Natalie: We view our relationship as true equals. Have there been moments where I didn't want to have that responsibility and wanted to quit my sales job to pursue my own business? Yes, but the great thing about our relationship is my husband has always been supportive of that decision should I ever make it. At the end of the day, we're both each other's biggest cheerleaders and do everything we can to support each other in achieving our goals. Breadwinner or not, our main focus is raising our daughter in a happy home while pursuing careers we're proud of.

Itamar: I'm a bit more of the risk taker between us, and from day one, I went after a career that was an unknown. She gave me the freedom and push to go do what I love most, my passion, which is being in the business of soccer, and I'm thankful for that. We push each other, we set goals together, and that's great. More than anything, now as new parents, we truly enjoy spending quality time with Mila!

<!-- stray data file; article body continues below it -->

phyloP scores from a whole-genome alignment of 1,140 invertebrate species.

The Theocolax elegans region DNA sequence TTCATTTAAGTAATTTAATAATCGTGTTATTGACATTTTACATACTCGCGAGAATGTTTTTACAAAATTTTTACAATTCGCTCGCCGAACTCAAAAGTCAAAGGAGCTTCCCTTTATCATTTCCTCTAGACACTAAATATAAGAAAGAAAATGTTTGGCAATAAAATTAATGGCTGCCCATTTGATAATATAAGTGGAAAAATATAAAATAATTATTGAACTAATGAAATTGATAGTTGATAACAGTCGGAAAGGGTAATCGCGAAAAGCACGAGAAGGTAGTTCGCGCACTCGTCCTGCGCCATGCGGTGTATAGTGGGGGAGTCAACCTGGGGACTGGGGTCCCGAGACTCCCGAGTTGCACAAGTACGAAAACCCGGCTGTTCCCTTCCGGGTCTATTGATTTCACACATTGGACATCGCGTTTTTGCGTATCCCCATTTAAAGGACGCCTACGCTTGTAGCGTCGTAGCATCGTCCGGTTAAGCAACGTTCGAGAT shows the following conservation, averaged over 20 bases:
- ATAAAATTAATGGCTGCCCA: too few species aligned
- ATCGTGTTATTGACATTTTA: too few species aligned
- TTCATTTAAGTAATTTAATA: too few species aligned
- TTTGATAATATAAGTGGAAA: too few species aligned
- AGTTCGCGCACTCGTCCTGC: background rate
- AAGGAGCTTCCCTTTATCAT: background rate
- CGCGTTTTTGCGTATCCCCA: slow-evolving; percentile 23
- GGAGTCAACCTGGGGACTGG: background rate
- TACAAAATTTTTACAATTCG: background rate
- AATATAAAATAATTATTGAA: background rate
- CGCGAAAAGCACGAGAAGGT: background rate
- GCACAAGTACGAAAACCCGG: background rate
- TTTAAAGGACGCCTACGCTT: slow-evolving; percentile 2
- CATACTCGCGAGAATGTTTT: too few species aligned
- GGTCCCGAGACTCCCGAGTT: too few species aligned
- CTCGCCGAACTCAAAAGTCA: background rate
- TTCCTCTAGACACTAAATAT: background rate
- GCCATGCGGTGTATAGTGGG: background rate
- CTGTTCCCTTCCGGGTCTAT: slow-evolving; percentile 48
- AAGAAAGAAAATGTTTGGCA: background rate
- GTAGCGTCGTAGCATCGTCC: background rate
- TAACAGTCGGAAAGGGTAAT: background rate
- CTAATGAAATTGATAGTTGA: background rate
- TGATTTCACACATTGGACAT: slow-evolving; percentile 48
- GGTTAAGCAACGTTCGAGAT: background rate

On Being the Breadwinner

Natalie: My husband and I have approached life together as true equals from the beginning. For me, it was a no-brainer, and I 100% supported his decision to pursue this dream because I knew how much it meant to him, and I knew he'd do the same for me. While at times I do feel the pressure of being the breadwinner, I think it weighs more heavily on my husband than it does on me. He has achieved so much since starting his soccer agency, and it continues to grow and open new opportunities. We're both working extremely hard at both of our careers, and we love what we do.

I know if I wanted to quit my sales job and pursue blogging full-time, he would support me in a heartbeat. This is just the stage we're at right now, and who knows where we may be in five years?

The consensus is clear—no matter who earns the money, modern relationships are all about equality and true partnership. When you have someone who supports your ambitions and passions, all the rest seems to fall into place.